Born in Edinburgh, Peter Doig and his family ensured that the painting At the Edge of Town entered the Scottish national collection.
The acquisition was made under the Scottish Government’s ‘acceptance in place’ scheme, which allows important works of art to be transferred into public ownership to help reduce inheritance tax bills , following the death of his first wife Bonnie.
Doig, who had five children with Bonnie, said he was “honoured” that the work is now on display at the Scottish National Gallery of Modern Art.
Experts have described the 62-year-old, who has lived in Trinidad – where he spent part of his childhood – for the past 20 years, as “one of the most beloved painters in the world”.
The deal fulfilled the National Galleries of Scotland’s long-standing ambition to acquire a work by Doig, who became Europe’s most valuable living painter in 2007. One of his paintings sold for 39 million (at a Christie’s auction in New York last year.
Doig’s career was celebrated in his hometown in 2013 when the National Galleries staged the first major exhibition of his work in Scotland. He admitted that he “just couldn’t afford” to buy any of his paintings on the open market.
Deputy director Keith Hartley said: “The show focused on work he had produced since moving to Trinidad in 2002, a country he had known since childhood when his family moved there. installed.
“Working closely on the exhibition created a good relationship between him and the National Galleries. Doig knew we were very keen to have one of his paintings in our collection.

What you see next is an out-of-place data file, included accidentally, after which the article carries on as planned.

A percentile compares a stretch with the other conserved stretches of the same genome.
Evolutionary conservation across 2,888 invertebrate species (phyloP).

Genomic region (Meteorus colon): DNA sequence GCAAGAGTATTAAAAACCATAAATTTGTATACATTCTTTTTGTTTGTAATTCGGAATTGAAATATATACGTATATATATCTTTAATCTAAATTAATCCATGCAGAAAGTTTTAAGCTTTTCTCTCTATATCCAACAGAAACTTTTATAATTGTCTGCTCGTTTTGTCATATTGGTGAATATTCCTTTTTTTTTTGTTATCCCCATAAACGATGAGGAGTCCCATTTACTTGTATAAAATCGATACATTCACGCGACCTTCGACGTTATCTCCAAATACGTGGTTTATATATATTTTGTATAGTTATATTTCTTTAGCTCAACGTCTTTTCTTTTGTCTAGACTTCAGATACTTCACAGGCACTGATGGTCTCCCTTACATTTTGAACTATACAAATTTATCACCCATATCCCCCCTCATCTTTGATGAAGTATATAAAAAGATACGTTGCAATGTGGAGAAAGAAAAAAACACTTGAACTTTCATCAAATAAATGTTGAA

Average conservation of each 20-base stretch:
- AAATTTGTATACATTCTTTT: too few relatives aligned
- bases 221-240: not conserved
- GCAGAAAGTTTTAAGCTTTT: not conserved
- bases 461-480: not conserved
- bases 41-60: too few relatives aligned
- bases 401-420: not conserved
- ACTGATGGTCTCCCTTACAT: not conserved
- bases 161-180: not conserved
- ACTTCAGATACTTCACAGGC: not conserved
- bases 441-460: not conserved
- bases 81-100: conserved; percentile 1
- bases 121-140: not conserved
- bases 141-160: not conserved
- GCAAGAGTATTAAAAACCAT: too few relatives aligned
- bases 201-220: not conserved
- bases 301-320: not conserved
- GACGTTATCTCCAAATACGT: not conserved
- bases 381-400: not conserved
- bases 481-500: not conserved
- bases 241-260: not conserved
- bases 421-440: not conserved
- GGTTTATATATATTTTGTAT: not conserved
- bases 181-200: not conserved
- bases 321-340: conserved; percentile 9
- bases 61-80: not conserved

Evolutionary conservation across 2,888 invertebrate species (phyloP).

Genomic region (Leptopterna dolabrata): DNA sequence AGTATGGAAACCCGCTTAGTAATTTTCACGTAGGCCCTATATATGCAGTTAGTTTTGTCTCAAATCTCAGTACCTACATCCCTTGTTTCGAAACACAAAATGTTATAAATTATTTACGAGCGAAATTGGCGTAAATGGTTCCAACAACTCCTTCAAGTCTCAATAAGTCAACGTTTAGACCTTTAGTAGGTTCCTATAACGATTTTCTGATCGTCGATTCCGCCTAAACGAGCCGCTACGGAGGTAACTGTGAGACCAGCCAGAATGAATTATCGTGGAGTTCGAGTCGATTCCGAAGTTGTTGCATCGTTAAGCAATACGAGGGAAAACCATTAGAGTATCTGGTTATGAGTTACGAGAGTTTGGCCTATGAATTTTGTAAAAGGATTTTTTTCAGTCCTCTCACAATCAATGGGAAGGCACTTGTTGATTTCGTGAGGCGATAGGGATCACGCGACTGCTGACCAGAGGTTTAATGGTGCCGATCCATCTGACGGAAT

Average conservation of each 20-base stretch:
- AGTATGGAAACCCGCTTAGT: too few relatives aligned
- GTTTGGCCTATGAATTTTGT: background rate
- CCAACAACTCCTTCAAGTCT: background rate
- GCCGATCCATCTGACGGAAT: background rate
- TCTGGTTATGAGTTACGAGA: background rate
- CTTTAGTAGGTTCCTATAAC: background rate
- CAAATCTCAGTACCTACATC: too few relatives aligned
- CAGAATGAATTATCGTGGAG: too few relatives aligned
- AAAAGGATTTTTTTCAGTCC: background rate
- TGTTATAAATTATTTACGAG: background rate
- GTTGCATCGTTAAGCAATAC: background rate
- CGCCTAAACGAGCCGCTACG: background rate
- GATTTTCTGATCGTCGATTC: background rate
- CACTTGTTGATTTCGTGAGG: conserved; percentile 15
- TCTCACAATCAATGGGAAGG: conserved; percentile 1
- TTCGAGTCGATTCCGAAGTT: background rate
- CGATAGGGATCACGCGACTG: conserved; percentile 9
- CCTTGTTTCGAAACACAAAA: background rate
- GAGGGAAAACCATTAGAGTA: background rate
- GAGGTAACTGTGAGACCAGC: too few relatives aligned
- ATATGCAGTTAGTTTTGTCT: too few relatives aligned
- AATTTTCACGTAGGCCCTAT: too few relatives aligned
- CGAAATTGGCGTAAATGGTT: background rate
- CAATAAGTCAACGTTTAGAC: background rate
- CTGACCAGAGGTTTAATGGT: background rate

‘At the Edge of Town’ was, as Doig himself recently explained, ‘made before I painted Milky Way – considered by many to be a seminal work – and the first painting to make direct reference to the landscape. It is the first painting made in the late 80s that informs the group of works that immediately followed”.
“At the Edge of Town is, indeed, a new departure in Doig’s work. He began it in Canada – the country where he had grown up after his family moved from Trinidad – in the summer of 1986.”
Doig said: “I am very honored to have this early and essential work in the Scottish National Collection and on display in Edinburgh, my hometown and some of my earliest memories.”
Simon Groom, Director of Modern and Contemporary Art at the National Galleries, said: “Peter Doig is one of the most respected painters working anywhere in the world, and whose prices put him well beyond the budget of any public institution.
“At the edge of the city is a painting that any great museum in the world would love to have, and it is only through the acceptance program instead that we can acquire the painting for the nation.
“As an Edinburgh-born artist, this work by Doig fills one of the greatest gaps in our contemporary collection. We are extremely grateful to Peter Doig and his family for making this possible.”